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Homeownership is the art of plumbing

November 13th, 2014

I woke up this morning to find the sun shining and the world glistening white. As always, I let Sophie outside and back in, then I returned upstairs for a warm shower. I twisted the knob to hot on the shower. Instead of a glorious steamy spray of heat, my action was met only with a dribble of cold. There was no water pressure. I put on a robe and began to investigate.

Despite being only November, the temperature had dipped to -10 °F overnight. My immediate suspicion was that a pipe had frozen somewhere or a water main had burst. The problem with the idea about a pipe freezing was that none of my plumbing ran in exposed locations. While my water heater did reside in a closet attached to my garage, the door opened into the garage, and being a townhouse, the garage stayed relatively warm: 45 °F according to my IR thermometer. The closet, which also held my furnace, was about the same temperature.

A new possibility sprung to mind. What if the pipe leading from the main to my meter had frozen? That would have been a real pain, as it ran underneath my concrete driveway.

Perhaps the blockage was somewhere else in the house, maybe a poorly routed pipe running through an exterior wall. I started going through the various faucets in the house and turning on the hot water to no avail. Then I got to the kitchen sink, which unlike the other faucets had a single handle to mix both hot and cold. I pulled the handle, and a healthy stream of water came out. Curious, I moved the handle back and forth from cold to hot. Cold worked great. Hot worked not at all. I figured that something had clogged the hot water heater.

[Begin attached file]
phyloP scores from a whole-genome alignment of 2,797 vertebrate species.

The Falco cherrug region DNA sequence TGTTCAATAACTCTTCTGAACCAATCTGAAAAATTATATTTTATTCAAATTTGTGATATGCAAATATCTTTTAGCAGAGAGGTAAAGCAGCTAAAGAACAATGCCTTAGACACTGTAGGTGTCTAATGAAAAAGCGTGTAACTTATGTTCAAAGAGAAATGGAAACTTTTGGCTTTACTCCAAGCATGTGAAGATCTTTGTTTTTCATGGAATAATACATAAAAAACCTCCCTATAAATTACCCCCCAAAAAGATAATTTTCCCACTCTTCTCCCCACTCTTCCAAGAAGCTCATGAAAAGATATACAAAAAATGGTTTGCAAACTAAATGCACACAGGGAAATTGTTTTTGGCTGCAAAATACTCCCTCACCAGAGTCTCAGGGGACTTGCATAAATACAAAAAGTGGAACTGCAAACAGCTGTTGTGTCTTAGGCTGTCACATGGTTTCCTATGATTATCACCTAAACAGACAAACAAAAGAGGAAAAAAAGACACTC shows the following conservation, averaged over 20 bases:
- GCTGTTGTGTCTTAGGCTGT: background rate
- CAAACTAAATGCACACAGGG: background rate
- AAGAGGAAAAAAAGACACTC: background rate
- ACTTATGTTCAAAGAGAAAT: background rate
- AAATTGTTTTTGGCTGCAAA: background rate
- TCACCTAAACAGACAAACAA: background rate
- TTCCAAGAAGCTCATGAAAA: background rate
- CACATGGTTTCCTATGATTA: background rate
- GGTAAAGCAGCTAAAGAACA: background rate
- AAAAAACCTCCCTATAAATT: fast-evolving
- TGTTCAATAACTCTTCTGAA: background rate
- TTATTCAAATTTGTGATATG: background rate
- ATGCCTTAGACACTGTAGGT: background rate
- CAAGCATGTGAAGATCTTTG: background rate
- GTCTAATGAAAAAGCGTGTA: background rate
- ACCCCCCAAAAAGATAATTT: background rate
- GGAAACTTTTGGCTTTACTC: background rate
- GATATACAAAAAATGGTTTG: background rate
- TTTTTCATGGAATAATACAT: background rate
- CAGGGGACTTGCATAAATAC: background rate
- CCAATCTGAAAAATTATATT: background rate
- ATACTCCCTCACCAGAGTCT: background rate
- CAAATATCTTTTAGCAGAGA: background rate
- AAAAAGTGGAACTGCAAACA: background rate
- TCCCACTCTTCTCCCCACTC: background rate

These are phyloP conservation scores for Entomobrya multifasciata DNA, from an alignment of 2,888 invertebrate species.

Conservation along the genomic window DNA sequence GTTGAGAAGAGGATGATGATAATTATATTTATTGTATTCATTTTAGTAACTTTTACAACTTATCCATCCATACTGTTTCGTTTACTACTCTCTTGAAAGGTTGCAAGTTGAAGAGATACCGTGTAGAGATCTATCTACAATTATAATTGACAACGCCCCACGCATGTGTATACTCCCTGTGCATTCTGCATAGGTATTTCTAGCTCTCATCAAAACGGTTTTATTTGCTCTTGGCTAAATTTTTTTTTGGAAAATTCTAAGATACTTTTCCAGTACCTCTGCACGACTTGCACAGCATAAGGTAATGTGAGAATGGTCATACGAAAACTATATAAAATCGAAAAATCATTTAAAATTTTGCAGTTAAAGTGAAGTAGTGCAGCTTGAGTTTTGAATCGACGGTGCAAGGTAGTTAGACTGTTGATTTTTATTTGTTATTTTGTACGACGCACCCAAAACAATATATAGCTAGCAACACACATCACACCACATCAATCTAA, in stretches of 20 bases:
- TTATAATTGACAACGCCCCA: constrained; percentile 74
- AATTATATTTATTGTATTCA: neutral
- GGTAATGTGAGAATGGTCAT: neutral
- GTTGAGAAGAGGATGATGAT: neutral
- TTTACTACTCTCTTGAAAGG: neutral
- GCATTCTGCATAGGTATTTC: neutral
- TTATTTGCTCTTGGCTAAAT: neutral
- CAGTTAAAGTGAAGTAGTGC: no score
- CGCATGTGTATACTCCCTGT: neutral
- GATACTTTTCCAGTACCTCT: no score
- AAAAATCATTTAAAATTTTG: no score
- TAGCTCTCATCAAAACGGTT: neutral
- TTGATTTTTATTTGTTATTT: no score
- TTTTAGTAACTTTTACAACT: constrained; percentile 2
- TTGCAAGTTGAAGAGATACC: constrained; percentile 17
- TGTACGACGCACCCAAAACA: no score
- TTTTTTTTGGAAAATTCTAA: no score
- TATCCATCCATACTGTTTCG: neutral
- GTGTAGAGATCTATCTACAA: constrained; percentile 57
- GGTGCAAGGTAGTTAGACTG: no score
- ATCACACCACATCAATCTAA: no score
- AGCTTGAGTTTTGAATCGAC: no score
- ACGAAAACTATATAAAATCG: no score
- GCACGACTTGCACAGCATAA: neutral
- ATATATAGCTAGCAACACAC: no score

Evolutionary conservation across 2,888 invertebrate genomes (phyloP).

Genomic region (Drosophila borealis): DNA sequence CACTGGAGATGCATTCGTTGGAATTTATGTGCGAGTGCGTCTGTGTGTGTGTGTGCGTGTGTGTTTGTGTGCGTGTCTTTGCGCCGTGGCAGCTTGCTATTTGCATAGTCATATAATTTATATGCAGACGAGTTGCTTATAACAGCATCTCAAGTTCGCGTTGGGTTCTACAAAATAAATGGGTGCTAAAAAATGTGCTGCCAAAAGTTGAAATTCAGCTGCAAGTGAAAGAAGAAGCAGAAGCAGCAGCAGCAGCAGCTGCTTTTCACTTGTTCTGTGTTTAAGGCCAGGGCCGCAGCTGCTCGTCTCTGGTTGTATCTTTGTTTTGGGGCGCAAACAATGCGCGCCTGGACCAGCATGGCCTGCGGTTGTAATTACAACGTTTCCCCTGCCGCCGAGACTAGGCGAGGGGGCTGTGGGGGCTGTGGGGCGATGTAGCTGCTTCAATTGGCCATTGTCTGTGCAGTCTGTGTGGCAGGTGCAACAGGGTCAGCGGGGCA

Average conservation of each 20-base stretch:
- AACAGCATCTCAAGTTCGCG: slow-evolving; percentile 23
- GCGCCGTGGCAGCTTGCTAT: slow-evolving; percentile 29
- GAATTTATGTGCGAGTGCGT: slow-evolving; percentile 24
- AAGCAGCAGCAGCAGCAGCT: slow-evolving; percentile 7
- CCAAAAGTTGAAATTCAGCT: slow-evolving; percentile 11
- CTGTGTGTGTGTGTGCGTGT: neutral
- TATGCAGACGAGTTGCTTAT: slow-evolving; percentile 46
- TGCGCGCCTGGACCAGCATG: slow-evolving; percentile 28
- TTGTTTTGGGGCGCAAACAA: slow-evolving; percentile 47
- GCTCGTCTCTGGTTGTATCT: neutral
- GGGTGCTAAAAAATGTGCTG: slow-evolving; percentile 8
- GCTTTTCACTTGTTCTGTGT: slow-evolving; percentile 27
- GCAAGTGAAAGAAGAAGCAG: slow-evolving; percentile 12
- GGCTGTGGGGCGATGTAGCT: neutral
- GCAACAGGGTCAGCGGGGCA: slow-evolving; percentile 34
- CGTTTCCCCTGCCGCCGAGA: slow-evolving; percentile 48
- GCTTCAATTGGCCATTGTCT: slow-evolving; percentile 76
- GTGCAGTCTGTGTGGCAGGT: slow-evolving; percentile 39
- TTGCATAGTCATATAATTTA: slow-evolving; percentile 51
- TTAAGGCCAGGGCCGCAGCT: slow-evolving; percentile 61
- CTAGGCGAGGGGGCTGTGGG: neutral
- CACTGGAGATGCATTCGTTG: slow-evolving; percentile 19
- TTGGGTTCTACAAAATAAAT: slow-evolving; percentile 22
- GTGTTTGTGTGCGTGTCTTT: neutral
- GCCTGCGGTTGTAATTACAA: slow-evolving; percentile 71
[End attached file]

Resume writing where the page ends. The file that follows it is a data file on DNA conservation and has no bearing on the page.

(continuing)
Back to the garage I went.

With a flashlight, I began inspecting the hot water heater and its pipework. I followed the hot-water outflow pipe up from the water heater and… right past the fresh-air intake for the furnace.

Cold air getting sucked past the water pipes

Cold air getting sucked past the water pipes

The furnace had been running a lot during the night, so it had been consuming a lot of air, so a lot of very cold outside air had been flowing into the closet. Since no hot water was flowing while I was sleeping, all of that cold air had cooled the hot water line below the freezing point. A quick check with the IR thermometer confirmed that a short section of the pipe was at 28 °F –just below freezing.

Crossing my fingers that the pipe had not been frozen severely enough or long enough to do any lasting damage, I decided to unthaw that section. First, I turned on several faucets to hot so that any water movement would draw hot water from the tank and warm the icy blockage. Next, I got out a space heater, set it to high, and pointed it at the pipe above my head. After about a minute, I started hearing the hiss of a small amount of water beginning to flow. Thirty seconds after that, there was a bang, the pipe shook, and the water flowed. No leaks.

Back at the faucets, the water was gushing forth, hot and plentiful. I smiled and took a gloriously warm shower.

Update: It turned out that there was a second vent pipe to the outside.  It’s visible as the large bent pipe in the background of the image above. The vent pipe that was causing me problems appears to have no specific purpose. I’m at a loss to explain it; it doesn’t appear on any furnace-installation diagrams that I’ve found. I could see how it might be useful if I were to install a high-efficiency furnace in the future, as those vent out walls instead of out a chimney, but that’s just speculation.

Update 2: Apparently, it’s not uncommon to have a second vent to the outside. I ended up solving my problem by adding foam insulation around the pipes and adding some semi-rigid material to deflect any incoming air away from the pipes.

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